Thursday, October 16, 2014

Coiffure Collage

The old graduation photos are of constant fascination to blogger and the recent perusal of the same brought up the Graduates of Notre Dame Commercial, 1913 (all the “schools” in existence in 1913 at the 5th Street location were part of the “Academy”).  Immediately striking in the photo was the variation in hair styles.  While some of these young ladies may have had their long hair hanging out of sight down their backs, there are obviously some with short coifs as well.  (What do you think of the visible long hair!  Envious or thankful it’s not yours?)

Now compare to the class of 1927.  The only common denominator here seems to be short.  But after all, it was during the “roar” of the ‘20s and an interesting statement of liberation from long tresses that required so much care.  Bobby pins, a variation of hairpins, were required to keep these styles, as earlier ones, in place, though.  The 1913 coif, whether long or short, no doubt required quite a few.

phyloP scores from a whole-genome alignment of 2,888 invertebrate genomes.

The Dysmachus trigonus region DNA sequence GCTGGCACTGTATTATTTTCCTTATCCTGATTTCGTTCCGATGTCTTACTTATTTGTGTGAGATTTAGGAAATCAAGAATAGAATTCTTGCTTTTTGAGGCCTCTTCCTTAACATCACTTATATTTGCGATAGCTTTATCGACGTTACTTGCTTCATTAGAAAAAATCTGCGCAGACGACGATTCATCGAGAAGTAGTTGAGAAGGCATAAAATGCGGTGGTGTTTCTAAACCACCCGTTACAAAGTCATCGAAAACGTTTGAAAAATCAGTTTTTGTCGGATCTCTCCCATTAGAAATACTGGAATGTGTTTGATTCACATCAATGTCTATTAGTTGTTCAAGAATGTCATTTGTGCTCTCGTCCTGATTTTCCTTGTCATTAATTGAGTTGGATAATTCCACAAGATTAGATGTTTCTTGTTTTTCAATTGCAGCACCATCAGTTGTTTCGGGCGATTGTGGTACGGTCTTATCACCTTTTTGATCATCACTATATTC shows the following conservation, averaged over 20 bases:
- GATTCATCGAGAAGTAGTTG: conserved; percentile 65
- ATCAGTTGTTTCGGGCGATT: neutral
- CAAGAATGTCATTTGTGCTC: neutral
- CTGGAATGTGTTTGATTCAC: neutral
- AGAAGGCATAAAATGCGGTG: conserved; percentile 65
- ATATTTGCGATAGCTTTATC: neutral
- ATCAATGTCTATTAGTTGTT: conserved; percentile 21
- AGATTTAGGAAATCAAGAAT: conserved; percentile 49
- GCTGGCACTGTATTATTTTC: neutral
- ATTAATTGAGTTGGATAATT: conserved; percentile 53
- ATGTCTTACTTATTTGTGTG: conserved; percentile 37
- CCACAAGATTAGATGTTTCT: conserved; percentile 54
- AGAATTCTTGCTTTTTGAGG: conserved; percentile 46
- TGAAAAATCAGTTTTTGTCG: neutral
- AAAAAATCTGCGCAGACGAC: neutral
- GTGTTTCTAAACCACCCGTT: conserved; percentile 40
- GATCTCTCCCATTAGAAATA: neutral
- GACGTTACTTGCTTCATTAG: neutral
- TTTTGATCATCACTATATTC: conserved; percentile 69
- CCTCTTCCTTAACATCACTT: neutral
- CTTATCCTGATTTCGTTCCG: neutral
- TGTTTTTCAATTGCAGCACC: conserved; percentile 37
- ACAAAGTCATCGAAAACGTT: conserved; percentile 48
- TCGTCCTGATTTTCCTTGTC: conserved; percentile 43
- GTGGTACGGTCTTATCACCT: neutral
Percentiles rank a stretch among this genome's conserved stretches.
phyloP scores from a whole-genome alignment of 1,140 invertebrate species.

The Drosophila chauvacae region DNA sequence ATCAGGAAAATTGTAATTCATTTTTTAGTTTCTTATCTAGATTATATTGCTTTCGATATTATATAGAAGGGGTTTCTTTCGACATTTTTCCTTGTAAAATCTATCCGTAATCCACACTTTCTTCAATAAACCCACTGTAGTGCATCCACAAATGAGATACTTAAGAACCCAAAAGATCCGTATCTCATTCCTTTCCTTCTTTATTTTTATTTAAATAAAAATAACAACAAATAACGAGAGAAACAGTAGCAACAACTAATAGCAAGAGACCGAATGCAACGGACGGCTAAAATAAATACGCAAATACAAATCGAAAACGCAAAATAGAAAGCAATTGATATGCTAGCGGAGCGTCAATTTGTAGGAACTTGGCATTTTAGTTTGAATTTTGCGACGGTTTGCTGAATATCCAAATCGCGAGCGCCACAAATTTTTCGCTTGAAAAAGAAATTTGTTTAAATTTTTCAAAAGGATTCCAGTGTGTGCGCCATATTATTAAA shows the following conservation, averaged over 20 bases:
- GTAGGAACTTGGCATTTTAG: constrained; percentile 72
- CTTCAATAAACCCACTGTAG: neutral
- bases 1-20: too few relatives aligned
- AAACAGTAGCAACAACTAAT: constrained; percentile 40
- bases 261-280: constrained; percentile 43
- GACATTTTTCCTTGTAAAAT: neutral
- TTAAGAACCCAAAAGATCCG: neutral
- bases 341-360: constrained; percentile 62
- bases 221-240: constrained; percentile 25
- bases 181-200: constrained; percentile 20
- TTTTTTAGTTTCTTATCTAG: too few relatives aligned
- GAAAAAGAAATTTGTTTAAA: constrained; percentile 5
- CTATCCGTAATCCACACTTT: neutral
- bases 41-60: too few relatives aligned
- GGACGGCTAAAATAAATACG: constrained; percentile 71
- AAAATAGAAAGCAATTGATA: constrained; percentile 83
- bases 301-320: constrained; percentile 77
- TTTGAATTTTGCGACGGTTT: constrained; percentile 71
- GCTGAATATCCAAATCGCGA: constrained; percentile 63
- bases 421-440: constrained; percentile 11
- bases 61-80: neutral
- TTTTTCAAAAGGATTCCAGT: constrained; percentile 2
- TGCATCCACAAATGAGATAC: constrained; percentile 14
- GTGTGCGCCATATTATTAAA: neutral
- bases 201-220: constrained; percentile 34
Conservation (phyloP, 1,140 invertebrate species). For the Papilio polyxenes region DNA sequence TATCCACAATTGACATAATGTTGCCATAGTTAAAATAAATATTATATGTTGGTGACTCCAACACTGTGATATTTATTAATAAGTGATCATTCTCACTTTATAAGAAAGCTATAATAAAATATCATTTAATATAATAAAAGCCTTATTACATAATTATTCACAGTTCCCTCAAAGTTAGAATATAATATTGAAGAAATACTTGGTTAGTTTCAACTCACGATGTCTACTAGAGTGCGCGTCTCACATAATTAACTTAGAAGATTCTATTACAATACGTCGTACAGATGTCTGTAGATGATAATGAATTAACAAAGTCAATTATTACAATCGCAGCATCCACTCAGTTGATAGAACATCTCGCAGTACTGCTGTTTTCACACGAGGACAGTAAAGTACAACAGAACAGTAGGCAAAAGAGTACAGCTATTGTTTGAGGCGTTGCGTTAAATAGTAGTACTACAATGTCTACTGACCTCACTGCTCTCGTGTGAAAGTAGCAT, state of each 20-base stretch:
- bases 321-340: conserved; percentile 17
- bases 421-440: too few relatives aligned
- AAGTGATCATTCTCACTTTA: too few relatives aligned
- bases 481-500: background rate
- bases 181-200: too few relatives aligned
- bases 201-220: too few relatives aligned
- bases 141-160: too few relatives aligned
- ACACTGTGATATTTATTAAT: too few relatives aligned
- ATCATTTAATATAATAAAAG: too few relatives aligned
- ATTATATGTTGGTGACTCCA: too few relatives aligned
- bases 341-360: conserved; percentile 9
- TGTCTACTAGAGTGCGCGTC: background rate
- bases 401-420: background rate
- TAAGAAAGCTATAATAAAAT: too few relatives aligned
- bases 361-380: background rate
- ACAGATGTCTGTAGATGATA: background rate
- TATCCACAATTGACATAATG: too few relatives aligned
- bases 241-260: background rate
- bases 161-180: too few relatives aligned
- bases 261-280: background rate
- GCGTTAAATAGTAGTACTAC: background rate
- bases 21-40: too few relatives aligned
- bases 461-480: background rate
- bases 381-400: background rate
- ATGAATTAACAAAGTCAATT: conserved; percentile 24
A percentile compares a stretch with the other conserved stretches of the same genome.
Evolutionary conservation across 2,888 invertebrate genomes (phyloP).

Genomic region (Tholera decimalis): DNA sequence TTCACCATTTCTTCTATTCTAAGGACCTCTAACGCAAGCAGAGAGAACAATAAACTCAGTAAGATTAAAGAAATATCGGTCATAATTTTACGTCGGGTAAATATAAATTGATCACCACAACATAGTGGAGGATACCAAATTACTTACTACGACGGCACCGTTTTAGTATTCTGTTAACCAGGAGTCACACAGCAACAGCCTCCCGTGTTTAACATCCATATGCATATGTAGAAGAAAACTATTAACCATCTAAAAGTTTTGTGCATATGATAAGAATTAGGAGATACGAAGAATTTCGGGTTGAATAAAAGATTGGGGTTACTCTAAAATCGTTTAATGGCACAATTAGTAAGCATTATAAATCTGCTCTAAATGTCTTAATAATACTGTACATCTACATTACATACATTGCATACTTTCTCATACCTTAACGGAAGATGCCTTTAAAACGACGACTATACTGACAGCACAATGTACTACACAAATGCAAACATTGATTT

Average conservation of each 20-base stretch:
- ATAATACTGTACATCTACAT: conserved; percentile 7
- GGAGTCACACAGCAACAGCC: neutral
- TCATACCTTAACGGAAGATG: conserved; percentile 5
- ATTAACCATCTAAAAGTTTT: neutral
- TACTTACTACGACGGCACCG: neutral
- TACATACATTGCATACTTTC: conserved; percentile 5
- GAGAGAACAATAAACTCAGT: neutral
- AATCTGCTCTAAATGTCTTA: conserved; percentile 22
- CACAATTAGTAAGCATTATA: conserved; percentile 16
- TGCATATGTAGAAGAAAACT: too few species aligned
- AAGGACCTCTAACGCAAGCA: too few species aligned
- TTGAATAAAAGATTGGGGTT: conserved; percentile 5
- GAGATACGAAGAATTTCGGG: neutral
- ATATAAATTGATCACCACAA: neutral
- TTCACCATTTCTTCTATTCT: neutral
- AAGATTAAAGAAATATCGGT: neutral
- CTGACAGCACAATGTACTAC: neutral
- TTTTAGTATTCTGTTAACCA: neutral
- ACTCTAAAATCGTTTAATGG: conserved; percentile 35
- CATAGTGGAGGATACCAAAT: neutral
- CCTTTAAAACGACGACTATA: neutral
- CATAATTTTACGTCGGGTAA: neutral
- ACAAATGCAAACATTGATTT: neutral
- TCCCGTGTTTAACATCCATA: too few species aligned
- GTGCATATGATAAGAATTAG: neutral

(Just as a side note, Wikipedia tells us that the bobby pin or bobbing pin came into use in the late 1890s with the growing popularity of the bob cut.  The Smith Victory Corp. of Buffalo took a trademark on the name for a time.  The pin is known in the U.K. as a Kirby grip, in case you travel there and need to purchase some.)

 But what do you know!  The 2010 yearbook for the academy demonstrates that hairstyles rebound.  Well, why not?  Every other style, it seems, does the same thing, doesn’t it?  Now pass the hair spray.